Huguette Clark’s Continuing Will Contest Saga (Part II): Testamentary Capacity

Last week I blogged about the embattled estate of Huguette Clark the heiress who died in New York City in 2011 after spending the last 20 years of her life in a room at Beth Israel Medical Center. Click here to check it out if you missed it.

As mentioned in the prior blog, the interested parties to the estate may be reaching a settlement.  The battle among the heirs developed upon Ms. Clark’s passing, when it was ascertained that she signed two different wills in 2005 with drastically different provisions for the distribution of her estate.

In the first will, the vast majority of her estate was left to her family; while the second will disinherited them and left most of her estate to a new arts foundation with additional bequests to her doctor, nurse, lawyer and accountant.  Although Ms. Clark’s family sued to have the second will set aside on the basis of undue influence, it seems just as plausible that they could have sued on the basis of lack of testamentary capacity.

In North Carolina, a will contest (otherwise known as a “caveat proceeding”) may be filed by any person named in a decedent’s will or who is found to have an interest in the estate.  Generally speaking, this could include beneficiaries under an alleged prior will, intestate heirs and any other person who has a direct interest in the disposition of a decedent’s estate which would be impacted by probate or the setting aside of a will.  Once it is determined that such a person exists, they still need to provide proper grounds for contesting a will.  The basic grounds in North Carolina that support a will contest include:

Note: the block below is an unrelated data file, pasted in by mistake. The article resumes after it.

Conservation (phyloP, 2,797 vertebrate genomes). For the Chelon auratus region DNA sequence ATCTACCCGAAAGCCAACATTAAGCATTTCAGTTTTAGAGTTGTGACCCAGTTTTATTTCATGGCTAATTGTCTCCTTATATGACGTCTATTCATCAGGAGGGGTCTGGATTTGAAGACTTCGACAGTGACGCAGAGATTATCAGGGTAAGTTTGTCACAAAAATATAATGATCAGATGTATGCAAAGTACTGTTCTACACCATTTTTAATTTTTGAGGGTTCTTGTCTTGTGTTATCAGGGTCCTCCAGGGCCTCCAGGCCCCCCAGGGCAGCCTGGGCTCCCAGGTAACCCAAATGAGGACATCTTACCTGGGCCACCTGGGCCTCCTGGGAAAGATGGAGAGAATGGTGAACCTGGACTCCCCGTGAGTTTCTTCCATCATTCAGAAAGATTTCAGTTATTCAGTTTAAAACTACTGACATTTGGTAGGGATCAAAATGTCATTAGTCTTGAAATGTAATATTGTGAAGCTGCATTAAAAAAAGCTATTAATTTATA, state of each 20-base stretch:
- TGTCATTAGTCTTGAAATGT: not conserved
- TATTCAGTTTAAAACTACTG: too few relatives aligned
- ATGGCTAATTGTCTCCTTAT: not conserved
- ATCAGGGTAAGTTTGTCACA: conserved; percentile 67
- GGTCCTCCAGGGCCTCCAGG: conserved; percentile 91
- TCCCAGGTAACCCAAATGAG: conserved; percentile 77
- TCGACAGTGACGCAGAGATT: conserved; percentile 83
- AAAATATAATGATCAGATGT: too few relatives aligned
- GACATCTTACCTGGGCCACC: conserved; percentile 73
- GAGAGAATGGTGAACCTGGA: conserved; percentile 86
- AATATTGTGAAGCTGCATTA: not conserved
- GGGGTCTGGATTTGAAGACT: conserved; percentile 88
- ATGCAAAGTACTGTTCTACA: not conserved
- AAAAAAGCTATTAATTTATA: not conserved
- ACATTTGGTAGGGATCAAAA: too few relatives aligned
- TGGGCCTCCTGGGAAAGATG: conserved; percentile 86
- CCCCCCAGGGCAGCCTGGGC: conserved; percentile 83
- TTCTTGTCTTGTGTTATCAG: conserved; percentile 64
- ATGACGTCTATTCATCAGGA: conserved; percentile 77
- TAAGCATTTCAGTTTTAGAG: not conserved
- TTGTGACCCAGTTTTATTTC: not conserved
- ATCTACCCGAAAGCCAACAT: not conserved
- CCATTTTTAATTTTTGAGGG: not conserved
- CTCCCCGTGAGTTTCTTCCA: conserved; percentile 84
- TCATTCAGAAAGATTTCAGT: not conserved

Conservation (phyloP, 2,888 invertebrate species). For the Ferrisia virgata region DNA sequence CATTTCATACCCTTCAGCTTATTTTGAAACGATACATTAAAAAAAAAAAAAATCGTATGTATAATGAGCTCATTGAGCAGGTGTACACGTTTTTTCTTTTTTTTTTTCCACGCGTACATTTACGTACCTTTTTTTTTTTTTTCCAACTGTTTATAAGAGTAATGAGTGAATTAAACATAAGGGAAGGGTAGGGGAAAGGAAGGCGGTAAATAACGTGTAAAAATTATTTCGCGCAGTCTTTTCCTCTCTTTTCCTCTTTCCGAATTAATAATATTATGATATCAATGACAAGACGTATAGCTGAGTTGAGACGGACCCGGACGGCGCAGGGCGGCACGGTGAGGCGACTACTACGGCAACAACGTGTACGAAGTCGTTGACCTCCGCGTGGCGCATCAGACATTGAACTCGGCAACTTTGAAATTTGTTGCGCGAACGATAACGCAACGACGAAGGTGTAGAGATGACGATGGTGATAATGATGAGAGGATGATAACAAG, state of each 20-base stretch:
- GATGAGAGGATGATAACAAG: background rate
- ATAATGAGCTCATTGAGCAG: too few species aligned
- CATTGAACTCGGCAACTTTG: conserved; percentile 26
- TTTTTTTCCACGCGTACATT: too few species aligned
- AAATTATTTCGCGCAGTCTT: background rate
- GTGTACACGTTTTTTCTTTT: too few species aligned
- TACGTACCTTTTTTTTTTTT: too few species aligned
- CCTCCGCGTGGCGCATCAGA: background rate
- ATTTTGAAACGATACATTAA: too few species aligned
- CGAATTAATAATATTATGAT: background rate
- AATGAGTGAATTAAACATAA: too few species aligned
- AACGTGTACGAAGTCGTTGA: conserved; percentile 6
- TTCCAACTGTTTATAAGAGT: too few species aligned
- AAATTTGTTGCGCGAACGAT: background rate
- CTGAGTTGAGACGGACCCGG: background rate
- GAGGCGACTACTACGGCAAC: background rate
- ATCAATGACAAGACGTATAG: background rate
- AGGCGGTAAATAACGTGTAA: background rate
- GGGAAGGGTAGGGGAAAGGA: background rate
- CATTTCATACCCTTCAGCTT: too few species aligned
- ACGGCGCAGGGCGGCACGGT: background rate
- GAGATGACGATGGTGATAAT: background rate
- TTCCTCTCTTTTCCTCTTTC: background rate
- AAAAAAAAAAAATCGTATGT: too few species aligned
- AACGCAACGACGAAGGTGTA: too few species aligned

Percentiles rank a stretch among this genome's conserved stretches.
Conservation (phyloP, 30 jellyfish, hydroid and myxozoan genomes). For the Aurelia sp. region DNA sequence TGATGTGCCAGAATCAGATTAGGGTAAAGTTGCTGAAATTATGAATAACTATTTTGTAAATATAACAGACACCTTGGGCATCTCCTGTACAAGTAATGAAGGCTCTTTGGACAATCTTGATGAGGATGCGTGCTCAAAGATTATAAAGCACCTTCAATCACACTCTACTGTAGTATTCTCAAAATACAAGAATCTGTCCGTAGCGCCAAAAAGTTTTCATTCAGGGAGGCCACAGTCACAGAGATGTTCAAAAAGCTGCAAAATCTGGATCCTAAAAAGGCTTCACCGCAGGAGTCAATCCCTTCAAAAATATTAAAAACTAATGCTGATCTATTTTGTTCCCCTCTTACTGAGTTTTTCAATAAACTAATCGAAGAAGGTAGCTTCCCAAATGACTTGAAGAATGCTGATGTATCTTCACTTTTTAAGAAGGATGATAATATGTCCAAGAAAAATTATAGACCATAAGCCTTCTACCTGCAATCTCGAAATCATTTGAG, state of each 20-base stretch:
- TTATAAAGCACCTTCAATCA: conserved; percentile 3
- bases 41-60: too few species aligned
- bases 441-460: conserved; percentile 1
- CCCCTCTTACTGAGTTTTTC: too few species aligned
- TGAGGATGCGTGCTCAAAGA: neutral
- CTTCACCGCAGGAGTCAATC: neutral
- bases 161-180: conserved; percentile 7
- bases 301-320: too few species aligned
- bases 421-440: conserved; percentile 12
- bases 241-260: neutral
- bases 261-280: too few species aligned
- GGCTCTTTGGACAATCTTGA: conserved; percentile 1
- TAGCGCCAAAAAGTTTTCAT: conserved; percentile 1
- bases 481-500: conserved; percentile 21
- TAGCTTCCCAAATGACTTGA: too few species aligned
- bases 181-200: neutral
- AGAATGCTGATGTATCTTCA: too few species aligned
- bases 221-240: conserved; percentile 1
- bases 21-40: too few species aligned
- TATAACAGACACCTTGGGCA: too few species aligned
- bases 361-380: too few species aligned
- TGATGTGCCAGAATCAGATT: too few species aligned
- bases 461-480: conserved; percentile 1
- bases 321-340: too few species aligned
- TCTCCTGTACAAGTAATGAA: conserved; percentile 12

1)     Execution was not performed with the requisite formalities;

2)     Testator was under age when the will was executed;

3)     Lack of testamentary capacity; and

4)     Undue influence, fraud, or mistake.

With regard to testamentary capacity, North Carolina presumes a Testator possessed the requisite capacity at the time of the signing of a will.  When capacity is in question, though, in order for a Testator to have sufficient mental capacity to make a will, the Testator must know and understand:

1)     The nature and extent of his property;

2)     The persons who are the natural objects of his bounty; and

3)     The nature and effect of the disposition he is making by executing a will.

The fact that a Testator is of advanced age and/or physically frail does not affect capacity, so long as evidence of the above is met.  In fact, even though a person may have been adjudicated incompetent, that same person may still have the requisite capacity to sign a will.  The real question at hand is whether, at the time the will was signed, the Testator had sufficient mental capacity as required by law to execute a will.

To learn more about the potential settlement of the Huguette Clark estate, click here.

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